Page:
I had high hopes for this work by Haruki Murakami, as I was a big fan of The Wind-up Bird Chronicle. I was mildly disappointed, though.
A quick aside: I listened to this book rather than read it. I reckon that has nontrivial effects on the enjoyment of a work. First there's the reader--a bad read can make a good book a slog, while a great reader can turn some pulpy schlock (like Clive Cussler) into an enjoyable experience. Second, the writing itself can sometimes not lend itself so well to being read aloud. (Try listening to The Catcher in the Rye, for example.) A third issue is translation. The writing often sounded repetitive, like the editor was lazy with the white-out. This was especially apparent during exciting or suspenseful scenes--the main characters had a tendency to narrate the action to death. But with a translated work, one always wonders if that would have played better in the original language.
On to the actual story. It's a a 15-year-old boy who calls himself Kafka. He runs away from home to escape his father, who has prophesied an Oedipal fate for Kafka. Meanwhile, an old man named Nakata who suffered a terrible accident as a child and is mentally handicapped as a result (but who can talk to cats) is sent on a quest with a truck driver named Hoshino.
That's not even the nickel summary, but I'll leave it there. The characters and the supernatural forces involved remain mysterious throughout. It's classic Murakami magical realism where everything is vague and somewhat sinister, but much more vague than usual. I enjoyed the atmosphere of the book, though the lack of explanation or context sometimes drove me nuts.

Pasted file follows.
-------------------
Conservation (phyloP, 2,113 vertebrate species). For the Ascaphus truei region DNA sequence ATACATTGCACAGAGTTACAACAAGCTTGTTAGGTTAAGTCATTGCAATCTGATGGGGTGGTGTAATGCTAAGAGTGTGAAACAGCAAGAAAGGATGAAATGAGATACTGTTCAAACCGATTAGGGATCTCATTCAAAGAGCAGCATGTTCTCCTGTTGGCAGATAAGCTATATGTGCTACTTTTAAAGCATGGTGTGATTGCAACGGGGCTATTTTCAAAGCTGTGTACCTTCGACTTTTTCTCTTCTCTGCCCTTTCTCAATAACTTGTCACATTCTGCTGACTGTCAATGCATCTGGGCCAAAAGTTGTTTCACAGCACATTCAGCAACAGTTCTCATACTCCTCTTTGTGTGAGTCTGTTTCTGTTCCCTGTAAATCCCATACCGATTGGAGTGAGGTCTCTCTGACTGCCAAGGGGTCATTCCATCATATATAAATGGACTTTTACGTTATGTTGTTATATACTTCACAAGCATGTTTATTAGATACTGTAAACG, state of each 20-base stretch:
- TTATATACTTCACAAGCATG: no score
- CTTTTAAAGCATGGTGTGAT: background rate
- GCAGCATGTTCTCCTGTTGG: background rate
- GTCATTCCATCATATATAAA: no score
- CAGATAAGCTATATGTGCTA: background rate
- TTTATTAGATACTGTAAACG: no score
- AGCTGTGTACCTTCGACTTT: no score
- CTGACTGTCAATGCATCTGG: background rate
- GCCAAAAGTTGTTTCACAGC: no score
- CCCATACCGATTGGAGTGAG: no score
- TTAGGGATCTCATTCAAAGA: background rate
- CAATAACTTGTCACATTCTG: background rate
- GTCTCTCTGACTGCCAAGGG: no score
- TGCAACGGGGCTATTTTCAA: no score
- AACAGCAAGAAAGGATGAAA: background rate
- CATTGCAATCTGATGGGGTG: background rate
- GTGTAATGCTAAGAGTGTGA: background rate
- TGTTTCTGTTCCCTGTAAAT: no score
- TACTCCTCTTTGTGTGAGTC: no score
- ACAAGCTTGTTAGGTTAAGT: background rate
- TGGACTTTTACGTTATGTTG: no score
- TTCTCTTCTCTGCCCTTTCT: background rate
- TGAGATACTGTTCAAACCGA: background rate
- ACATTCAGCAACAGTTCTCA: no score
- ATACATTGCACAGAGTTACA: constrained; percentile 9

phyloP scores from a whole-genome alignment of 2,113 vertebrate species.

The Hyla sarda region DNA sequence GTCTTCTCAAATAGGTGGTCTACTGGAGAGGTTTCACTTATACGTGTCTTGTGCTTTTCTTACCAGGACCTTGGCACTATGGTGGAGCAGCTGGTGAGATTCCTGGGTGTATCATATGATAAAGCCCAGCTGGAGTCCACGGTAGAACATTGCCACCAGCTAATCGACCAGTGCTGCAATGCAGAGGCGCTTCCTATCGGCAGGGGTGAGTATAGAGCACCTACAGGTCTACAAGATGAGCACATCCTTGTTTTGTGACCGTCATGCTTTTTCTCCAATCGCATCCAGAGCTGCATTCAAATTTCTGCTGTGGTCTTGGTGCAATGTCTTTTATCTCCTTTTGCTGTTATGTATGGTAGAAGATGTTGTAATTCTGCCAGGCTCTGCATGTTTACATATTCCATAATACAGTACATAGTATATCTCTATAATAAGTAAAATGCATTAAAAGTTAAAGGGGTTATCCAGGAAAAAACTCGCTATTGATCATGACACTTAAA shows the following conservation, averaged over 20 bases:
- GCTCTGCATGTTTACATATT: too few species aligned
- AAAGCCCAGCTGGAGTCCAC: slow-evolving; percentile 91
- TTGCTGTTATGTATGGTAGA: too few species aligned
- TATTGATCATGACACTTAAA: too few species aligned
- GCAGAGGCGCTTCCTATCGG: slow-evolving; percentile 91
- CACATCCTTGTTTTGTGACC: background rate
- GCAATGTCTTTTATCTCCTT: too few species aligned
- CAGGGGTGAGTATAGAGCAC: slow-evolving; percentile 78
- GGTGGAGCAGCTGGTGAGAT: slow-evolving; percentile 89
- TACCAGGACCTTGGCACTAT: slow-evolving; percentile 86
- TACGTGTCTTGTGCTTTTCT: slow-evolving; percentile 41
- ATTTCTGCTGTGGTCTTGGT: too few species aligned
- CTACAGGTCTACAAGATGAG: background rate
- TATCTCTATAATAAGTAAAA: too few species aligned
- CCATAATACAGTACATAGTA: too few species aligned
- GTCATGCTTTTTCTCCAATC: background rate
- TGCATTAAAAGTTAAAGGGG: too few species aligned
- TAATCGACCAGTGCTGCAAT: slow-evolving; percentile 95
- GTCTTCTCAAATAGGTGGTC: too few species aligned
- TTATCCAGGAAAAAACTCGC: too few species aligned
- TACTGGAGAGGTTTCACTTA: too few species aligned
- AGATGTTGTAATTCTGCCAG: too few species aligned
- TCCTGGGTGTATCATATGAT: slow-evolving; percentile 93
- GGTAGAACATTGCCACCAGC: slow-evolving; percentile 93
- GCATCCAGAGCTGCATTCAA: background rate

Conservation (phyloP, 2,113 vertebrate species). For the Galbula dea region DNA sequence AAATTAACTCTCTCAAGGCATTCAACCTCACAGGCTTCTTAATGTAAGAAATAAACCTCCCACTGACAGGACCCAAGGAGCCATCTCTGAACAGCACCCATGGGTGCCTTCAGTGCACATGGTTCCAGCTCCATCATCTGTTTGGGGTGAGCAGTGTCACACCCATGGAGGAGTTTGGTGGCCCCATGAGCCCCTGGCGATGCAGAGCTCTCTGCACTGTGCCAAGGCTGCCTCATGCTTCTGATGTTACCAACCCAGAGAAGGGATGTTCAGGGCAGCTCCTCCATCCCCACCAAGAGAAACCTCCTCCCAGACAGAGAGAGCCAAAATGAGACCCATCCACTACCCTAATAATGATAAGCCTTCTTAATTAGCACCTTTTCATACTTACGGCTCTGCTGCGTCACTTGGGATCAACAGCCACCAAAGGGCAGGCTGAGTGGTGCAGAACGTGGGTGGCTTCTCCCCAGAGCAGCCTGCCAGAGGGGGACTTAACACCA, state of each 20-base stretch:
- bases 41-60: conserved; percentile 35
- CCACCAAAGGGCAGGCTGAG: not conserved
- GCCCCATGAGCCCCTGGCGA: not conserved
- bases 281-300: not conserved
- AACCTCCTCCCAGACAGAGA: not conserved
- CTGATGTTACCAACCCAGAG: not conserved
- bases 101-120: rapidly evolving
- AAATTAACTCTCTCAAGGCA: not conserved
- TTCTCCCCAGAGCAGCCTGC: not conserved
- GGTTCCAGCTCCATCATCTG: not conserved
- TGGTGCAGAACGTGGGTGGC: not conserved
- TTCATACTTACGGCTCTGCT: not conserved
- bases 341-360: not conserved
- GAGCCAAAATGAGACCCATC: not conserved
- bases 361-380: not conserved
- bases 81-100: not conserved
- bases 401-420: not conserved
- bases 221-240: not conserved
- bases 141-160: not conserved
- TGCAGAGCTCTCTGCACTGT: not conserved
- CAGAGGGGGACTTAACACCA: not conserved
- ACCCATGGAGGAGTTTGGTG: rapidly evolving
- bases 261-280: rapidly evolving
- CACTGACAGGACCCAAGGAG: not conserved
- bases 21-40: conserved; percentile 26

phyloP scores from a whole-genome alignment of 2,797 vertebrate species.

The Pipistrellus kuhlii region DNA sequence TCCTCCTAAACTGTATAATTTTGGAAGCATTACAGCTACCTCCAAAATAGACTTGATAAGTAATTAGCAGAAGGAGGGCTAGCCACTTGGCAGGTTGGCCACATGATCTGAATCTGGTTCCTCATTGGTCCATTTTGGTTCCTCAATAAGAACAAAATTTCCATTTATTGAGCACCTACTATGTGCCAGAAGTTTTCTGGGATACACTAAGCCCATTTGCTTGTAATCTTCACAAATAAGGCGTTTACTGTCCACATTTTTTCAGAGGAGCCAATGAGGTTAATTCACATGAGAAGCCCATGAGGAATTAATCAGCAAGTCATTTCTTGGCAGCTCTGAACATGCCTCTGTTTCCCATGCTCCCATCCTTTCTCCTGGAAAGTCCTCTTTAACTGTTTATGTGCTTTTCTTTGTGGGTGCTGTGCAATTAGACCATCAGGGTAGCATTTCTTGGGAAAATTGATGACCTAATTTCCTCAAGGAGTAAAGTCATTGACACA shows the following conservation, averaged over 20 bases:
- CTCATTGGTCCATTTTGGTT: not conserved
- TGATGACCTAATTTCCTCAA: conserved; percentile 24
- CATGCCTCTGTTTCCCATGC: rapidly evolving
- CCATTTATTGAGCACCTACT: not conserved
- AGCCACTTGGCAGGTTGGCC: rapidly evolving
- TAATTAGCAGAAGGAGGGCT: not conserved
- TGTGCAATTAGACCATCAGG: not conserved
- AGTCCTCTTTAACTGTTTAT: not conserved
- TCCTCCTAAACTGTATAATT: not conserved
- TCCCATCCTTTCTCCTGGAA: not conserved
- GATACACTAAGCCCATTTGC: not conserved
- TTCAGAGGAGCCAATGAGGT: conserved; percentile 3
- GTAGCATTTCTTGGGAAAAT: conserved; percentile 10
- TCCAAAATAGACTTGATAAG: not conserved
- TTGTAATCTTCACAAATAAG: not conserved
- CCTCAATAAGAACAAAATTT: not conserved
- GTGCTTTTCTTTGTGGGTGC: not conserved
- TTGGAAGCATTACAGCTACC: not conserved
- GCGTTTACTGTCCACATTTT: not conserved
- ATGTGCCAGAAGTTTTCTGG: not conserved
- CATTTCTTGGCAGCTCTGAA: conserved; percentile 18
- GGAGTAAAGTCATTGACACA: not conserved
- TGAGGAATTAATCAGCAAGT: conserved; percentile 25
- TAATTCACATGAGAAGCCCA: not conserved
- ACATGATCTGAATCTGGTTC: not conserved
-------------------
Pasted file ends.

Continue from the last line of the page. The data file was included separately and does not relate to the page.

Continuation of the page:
Possibly the biggest weakness aside from the loose ends is the protagonist Kafka. He's 15, and the sections involving him are written as an angsty teenager would write. It's kind of a coming of age story, but his motivations (when they are discussed) are often dull or nonsensical. Often I was just shaking my head waiting for the next chapter. (I'm not saying a book has to have a likeable protagonist, but a juvenile, irritating one can be a downer.)
The remainder of the book, though, was a real pleasure. Roughly half is spend following Mr. Nakata and company around, and that part was a lot more interesting and less self-absorbed (at certain points during the Kafka section, Murakami breaks into second person, which just about made me switch to something else). Mr. Hoshino, in particular, goes through a rather remarkable transformation that was a delight to experience.
Overall, an interesting and mysterious book marred only by an irritating protagonist and a mild case of overwriting. Worth reading.